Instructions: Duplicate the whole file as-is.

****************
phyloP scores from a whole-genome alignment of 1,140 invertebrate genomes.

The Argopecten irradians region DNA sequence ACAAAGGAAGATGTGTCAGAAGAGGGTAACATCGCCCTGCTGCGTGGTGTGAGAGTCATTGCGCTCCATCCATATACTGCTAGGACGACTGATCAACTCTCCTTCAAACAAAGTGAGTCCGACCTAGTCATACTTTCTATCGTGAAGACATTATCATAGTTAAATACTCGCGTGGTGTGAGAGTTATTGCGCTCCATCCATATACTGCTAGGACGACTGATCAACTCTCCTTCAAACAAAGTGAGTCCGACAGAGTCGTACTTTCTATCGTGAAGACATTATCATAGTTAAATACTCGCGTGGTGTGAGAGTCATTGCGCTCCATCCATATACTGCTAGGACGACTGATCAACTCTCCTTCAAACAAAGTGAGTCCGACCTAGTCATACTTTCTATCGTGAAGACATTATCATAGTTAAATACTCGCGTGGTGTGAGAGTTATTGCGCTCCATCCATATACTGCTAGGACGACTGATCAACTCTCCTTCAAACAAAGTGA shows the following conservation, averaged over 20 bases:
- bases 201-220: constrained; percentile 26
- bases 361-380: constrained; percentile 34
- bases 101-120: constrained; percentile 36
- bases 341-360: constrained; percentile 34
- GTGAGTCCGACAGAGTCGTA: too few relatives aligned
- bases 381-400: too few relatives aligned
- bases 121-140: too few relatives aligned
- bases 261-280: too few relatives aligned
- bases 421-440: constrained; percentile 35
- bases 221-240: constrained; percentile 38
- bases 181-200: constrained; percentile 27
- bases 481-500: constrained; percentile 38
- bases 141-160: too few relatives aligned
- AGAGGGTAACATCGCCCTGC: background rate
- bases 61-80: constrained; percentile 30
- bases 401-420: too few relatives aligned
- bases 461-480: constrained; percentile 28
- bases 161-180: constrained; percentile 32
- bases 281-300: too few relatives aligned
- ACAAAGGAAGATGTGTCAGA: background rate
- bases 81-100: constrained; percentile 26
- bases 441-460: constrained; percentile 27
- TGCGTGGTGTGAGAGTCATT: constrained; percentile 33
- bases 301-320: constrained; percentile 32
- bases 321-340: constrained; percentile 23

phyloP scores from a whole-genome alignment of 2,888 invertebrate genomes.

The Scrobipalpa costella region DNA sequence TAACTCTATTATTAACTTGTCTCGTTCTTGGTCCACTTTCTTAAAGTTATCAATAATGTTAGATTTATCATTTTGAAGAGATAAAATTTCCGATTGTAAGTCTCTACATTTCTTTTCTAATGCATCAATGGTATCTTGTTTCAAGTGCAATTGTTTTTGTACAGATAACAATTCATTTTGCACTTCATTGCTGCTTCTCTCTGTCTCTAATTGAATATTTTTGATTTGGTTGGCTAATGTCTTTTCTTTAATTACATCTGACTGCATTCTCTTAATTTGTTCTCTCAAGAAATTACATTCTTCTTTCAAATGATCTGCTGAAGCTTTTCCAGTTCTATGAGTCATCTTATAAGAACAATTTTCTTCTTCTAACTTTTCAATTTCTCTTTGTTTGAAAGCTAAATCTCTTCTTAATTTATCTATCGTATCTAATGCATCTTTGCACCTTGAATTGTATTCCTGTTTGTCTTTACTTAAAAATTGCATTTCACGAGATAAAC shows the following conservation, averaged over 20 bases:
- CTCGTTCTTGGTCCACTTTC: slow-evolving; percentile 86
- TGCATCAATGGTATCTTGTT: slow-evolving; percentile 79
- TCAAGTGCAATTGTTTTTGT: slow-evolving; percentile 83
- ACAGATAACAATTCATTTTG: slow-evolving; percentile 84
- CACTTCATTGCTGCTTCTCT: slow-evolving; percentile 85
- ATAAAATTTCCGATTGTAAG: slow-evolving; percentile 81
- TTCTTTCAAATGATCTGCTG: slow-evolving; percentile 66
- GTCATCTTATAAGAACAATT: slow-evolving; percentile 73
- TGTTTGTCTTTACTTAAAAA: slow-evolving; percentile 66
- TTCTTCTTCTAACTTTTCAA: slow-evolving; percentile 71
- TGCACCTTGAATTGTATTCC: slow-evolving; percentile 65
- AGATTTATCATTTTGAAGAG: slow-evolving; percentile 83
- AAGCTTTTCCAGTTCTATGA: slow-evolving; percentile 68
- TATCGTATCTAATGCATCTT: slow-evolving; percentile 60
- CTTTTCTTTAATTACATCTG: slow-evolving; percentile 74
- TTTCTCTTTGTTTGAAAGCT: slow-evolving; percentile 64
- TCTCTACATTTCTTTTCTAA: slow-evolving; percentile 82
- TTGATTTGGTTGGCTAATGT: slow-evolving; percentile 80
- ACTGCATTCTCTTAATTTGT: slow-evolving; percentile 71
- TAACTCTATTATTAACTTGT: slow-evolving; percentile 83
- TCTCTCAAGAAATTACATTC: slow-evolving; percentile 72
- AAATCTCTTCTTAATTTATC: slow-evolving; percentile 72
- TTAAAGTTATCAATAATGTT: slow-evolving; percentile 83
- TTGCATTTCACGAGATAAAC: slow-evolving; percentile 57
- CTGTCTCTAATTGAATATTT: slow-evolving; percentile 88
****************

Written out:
phyloP scores from a whole-genome alignment of 1,140 invertebrate genomes.

The Argopecten irradians region DNA sequence ACAAAGGAAGATGTGTCAGAAGAGGGTAACATCGCCCTGCTGCGTGGTGTGAGAGTCATTGCGCTCCATCCATATACTGCTAGGACGACTGATCAACTCTCCTTCAAACAAAGTGAGTCCGACCTAGTCATACTTTCTATCGTGAAGACATTATCATAGTTAAATACTCGCGTGGTGTGAGAGTTATTGCGCTCCATCCATATACTGCTAGGACGACTGATCAACTCTCCTTCAAACAAAGTGAGTCCGACAGAGTCGTACTTTCTATCGTGAAGACATTATCATAGTTAAATACTCGCGTGGTGTGAGAGTCATTGCGCTCCATCCATATACTGCTAGGACGACTGATCAACTCTCCTTCAAACAAAGTGAGTCCGACCTAGTCATACTTTCTATCGTGAAGACATTATCATAGTTAAATACTCGCGTGGTGTGAGAGTTATTGCGCTCCATCCATATACTGCTAGGACGACTGATCAACTCTCCTTCAAACAAAGTGA shows the following conservation, averaged over 20 bases:
- bases 201-220: constrained; percentile 26
- bases 361-380: constrained; percentile 34
- bases 101-120: constrained; percentile 36
- bases 341-360: constrained; percentile 34
- GTGAGTCCGACAGAGTCGTA: too few relatives aligned
- bases 381-400: too few relatives aligned
- bases 121-140: too few relatives aligned
- bases 261-280: too few relatives aligned
- bases 421-440: constrained; percentile 35
- bases 221-240: constrained; percentile 38
- bases 181-200: constrained; percentile 27
- bases 481-500: constrained; percentile 38
- bases 141-160: too few relatives aligned
- AGAGGGTAACATCGCCCTGC: background rate
- bases 61-80: constrained; percentile 30
- bases 401-420: too few relatives aligned
- bases 461-480: constrained; percentile 28
- bases 161-180: constrained; percentile 32
- bases 281-300: too few relatives aligned
- ACAAAGGAAGATGTGTCAGA: background rate
- bases 81-100: constrained; percentile 26
- bases 441-460: constrained; percentile 27
- TGCGTGGTGTGAGAGTCATT: constrained; percentile 33
- bases 301-320: constrained; percentile 32
- bases 321-340: constrained; percentile 23

phyloP scores from a whole-genome alignment of 2,888 invertebrate genomes.

The Scrobipalpa costella region DNA sequence TAACTCTATTATTAACTTGTCTCGTTCTTGGTCCACTTTCTTAAAGTTATCAATAATGTTAGATTTATCATTTTGAAGAGATAAAATTTCCGATTGTAAGTCTCTACATTTCTTTTCTAATGCATCAATGGTATCTTGTTTCAAGTGCAATTGTTTTTGTACAGATAACAATTCATTTTGCACTTCATTGCTGCTTCTCTCTGTCTCTAATTGAATATTTTTGATTTGGTTGGCTAATGTCTTTTCTTTAATTACATCTGACTGCATTCTCTTAATTTGTTCTCTCAAGAAATTACATTCTTCTTTCAAATGATCTGCTGAAGCTTTTCCAGTTCTATGAGTCATCTTATAAGAACAATTTTCTTCTTCTAACTTTTCAATTTCTCTTTGTTTGAAAGCTAAATCTCTTCTTAATTTATCTATCGTATCTAATGCATCTTTGCACCTTGAATTGTATTCCTGTTTGTCTTTACTTAAAAATTGCATTTCACGAGATAAAC shows the following conservation, averaged over 20 bases:
- CTCGTTCTTGGTCCACTTTC: slow-evolving; percentile 86
- TGCATCAATGGTATCTTGTT: slow-evolving; percentile 79
- TCAAGTGCAATTGTTTTTGT: slow-evolving; percentile 83
- ACAGATAACAATTCATTTTG: slow-evolving; percentile 84
- CACTTCATTGCTGCTTCTCT: slow-evolving; percentile 85
- ATAAAATTTCCGATTGTAAG: slow-evolving; percentile 81
- TTCTTTCAAATGATCTGCTG: slow-evolving; percentile 66
- GTCATCTTATAAGAACAATT: slow-evolving; percentile 73
- TGTTTGTCTTTACTTAAAAA: slow-evolving; percentile 66
- TTCTTCTTCTAACTTTTCAA: slow-evolving; percentile 71
- TGCACCTTGAATTGTATTCC: slow-evolving; percentile 65
- AGATTTATCATTTTGAAGAG: slow-evolving; percentile 83
- AAGCTTTTCCAGTTCTATGA: slow-evolving; percentile 68
- TATCGTATCTAATGCATCTT: slow-evolving; percentile 60
- CTTTTCTTTAATTACATCTG: slow-evolving; percentile 74
- TTTCTCTTTGTTTGAAAGCT: slow-evolving; percentile 64
- TCTCTACATTTCTTTTCTAA: slow-evolving; percentile 82
- TTGATTTGGTTGGCTAATGT: slow-evolving; percentile 80
- ACTGCATTCTCTTAATTTGT: slow-evolving; percentile 71
- TAACTCTATTATTAACTTGT: slow-evolving; percentile 83
- TCTCTCAAGAAATTACATTC: slow-evolving; percentile 72
- AAATCTCTTCTTAATTTATC: slow-evolving; percentile 72
- TTAAAGTTATCAATAATGTT: slow-evolving; percentile 83
- TTGCATTTCACGAGATAAAC: slow-evolving; percentile 57
- CTGTCTCTAATTGAATATTT: slow-evolving; percentile 88